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What are the odds: Council up in arms over betting shops

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What are the odds: Council up in arms over betting shops

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Published by Max Salsbury for 24dash.com in Housing

Betting shop Betting shop

A local authority has warned that government proposals to grant councils more control over betting shops don’t go far enough - and is calling on people to make their voices heard.

The Department for Communities and Local Government has launched a public consultation asking whether gambling firms should have to get planning permission to open a high-street outlet.

Currently they can open a shop in a range of premises without needing approval from anyone.

However, Hackney Council says that the DCLG's proposals would still mean one brand of betting shop could take over another’s premises without needing permission, leaving local authorities powerless to address areas where bookies have already clustered.

Incredibly, there are around 65 betting shops in Hackney, with eight on one street alone.

A report published by the Campaign for Fairer Gambling in February found £16.5 million was lost to fixed odds terminals across the borough last year.

Under existing guidelines betting shops are classed as A2 - ‘financial and professional services’ - meaning they can open up without planning permission in premises which previously housed such a venture, for example a bank, estate agent or employment agency.

Planning rules also state an A2 class can open without permission in an existing A3, A4 and A5 premises, expanding the field further to include pubs, restaurants, cafes and hot food takeaways.

Hackney Council has lobbied successive governments over the past seven years to give councils and their residents a greater say on applications for betting shops.

In February this year, it submitted a proposal to government under the Sustainable Communities Act to give betting shops their own planning class, as with nightclubs and casinos.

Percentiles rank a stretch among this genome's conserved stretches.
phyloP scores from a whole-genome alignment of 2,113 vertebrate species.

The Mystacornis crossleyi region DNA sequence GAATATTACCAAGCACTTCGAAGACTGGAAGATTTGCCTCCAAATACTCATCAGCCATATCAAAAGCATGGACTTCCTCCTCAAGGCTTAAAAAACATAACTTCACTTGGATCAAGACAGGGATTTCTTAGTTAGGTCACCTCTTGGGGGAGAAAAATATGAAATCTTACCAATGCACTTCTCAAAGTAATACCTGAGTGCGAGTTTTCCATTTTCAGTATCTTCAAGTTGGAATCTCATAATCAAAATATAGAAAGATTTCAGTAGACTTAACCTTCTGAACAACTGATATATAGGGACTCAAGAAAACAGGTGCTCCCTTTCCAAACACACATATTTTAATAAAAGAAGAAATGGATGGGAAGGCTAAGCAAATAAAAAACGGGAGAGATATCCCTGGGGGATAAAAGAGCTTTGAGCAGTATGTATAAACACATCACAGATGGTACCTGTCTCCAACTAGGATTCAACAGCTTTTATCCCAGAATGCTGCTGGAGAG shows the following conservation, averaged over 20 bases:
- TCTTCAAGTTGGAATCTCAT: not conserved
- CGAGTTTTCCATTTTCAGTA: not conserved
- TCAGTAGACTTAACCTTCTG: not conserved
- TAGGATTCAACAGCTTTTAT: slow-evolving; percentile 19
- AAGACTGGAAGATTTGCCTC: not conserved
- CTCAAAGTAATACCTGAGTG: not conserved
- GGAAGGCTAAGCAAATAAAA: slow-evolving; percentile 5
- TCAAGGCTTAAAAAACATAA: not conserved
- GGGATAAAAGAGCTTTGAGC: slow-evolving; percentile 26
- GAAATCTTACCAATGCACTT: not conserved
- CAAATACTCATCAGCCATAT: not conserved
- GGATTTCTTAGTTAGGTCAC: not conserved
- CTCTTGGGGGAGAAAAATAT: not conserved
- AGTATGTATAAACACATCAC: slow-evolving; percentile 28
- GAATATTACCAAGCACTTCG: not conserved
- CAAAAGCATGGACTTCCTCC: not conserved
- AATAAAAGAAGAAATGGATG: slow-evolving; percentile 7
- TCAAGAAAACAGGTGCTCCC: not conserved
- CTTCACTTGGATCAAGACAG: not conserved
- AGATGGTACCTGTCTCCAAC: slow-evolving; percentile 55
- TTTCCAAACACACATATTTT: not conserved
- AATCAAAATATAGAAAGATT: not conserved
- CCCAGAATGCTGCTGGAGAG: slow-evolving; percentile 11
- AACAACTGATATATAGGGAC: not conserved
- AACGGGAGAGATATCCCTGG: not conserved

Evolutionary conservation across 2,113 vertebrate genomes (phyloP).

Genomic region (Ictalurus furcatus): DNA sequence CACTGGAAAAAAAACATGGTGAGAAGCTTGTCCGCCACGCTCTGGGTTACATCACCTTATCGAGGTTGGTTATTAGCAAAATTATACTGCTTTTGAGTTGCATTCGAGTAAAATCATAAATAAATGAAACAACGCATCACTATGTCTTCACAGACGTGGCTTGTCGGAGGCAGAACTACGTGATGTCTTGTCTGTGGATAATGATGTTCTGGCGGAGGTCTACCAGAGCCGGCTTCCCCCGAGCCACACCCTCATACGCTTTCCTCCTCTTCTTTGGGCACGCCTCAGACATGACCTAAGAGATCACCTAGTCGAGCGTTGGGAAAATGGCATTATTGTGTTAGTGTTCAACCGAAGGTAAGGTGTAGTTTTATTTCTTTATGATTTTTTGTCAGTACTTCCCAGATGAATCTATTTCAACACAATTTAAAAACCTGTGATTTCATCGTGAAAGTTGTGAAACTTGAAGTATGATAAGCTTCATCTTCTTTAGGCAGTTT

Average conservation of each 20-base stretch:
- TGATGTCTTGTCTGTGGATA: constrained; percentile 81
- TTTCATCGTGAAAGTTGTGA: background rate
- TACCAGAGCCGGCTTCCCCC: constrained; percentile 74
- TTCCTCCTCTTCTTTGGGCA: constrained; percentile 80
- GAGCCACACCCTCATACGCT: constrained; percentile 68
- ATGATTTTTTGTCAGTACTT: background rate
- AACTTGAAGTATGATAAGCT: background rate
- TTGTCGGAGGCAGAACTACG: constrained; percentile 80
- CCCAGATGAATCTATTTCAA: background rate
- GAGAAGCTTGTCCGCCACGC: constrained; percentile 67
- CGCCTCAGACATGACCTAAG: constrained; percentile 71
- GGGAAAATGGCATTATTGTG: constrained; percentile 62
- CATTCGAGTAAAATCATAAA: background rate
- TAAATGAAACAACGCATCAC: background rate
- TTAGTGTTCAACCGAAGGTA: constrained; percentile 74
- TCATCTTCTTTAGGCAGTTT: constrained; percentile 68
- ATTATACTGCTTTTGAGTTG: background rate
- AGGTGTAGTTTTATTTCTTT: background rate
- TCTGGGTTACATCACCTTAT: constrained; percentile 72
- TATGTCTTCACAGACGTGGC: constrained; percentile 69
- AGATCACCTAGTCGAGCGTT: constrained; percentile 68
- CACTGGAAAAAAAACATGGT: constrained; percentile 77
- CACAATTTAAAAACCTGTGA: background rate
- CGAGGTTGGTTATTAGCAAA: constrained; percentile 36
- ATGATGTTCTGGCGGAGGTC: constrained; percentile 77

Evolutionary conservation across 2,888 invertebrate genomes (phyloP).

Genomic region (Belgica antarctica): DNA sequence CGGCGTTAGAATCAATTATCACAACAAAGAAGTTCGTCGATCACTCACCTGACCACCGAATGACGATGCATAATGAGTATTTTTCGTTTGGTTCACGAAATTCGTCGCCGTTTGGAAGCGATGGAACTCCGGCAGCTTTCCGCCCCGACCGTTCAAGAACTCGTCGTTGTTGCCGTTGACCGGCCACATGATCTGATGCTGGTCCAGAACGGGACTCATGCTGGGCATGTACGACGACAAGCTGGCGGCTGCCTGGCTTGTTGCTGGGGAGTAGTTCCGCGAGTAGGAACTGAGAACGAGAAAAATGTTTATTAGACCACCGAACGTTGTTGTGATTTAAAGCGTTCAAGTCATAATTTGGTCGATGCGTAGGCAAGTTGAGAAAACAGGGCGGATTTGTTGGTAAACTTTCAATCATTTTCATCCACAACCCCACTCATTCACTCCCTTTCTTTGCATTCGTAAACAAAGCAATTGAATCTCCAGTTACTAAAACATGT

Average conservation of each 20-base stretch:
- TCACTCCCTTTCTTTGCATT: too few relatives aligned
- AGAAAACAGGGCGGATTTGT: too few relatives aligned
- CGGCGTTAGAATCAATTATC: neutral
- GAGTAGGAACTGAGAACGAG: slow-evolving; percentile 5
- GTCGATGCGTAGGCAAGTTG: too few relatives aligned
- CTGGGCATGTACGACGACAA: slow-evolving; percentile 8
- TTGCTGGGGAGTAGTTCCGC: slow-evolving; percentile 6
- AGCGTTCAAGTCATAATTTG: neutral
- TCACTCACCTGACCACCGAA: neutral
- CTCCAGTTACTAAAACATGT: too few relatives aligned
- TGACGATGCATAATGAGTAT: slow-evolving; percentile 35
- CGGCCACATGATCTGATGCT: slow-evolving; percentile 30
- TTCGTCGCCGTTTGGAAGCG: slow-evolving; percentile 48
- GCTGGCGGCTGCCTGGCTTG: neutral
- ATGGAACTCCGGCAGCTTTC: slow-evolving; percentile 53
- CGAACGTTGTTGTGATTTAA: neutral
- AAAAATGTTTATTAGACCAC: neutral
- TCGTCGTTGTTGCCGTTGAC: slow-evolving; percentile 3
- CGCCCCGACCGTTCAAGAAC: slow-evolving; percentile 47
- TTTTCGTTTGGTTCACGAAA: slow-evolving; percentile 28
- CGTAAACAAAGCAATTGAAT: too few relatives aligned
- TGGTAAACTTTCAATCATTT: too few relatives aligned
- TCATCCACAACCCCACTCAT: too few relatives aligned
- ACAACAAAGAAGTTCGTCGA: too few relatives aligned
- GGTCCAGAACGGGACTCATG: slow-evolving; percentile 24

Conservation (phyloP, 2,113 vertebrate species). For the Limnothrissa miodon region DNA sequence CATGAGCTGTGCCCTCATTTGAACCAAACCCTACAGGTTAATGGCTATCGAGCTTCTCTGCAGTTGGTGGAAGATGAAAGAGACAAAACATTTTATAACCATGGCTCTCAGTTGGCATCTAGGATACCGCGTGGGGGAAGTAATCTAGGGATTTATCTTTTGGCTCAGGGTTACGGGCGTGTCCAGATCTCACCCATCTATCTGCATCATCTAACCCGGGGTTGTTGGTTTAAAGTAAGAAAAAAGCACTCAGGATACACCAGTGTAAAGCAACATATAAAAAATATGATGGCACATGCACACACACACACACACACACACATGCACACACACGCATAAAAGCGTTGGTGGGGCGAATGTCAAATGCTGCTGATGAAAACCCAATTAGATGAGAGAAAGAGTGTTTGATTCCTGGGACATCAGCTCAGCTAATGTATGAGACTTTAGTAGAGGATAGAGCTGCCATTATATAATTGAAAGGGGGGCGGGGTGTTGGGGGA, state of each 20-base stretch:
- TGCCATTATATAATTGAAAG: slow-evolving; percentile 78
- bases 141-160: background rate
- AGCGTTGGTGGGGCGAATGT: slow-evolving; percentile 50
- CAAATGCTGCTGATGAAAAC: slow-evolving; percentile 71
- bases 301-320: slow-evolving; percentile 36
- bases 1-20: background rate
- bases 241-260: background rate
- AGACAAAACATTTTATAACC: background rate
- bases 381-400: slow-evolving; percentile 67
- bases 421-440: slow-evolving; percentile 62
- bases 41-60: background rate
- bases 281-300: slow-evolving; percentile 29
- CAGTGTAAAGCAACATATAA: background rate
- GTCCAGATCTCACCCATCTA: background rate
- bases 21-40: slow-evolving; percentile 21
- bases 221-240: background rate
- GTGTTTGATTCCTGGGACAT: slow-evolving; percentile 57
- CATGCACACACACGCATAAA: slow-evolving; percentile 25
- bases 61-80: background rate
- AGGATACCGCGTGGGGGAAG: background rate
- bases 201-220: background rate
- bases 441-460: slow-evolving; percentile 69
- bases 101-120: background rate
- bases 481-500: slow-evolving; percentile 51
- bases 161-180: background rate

This would mean gambling firms would have to apply for permission to open a new branch and residents and councillors could have a say. The submission has cross-party support from all London boroughs and 35 councils outside the capital.

Mayor Jules Pipe also wrote to former Planning Minister Nick Boles asking for the change and an online petition was set up so people could show their support for the proposals.

The coalition government has now proposed this change in its two-month consultation and included payday loan companies alongside betting shops. It asks: Do you agree that a planning application should be required for any change of use to a betting shop or a pay day loan shop?

Mayor of Hackney Jules Pipe said: “This consultation represents a real victory for Hackney and local government and demonstrates what councils can achieve when they unite for a cause.

"Hackney Council has long been calling on government to give us the tools to tackle the blight of bookies in our high streets. At last ministers have listened to the overwhelming weight of public and council opinion, citing the Hackney-led campaign in its reasoning.

“What we need to do now is make sure this weight of opinion is reflected in the consultation process. It’s crucial we remain united as we should be in no doubt the powerful gambling lobby will do its best to water down these proposals."

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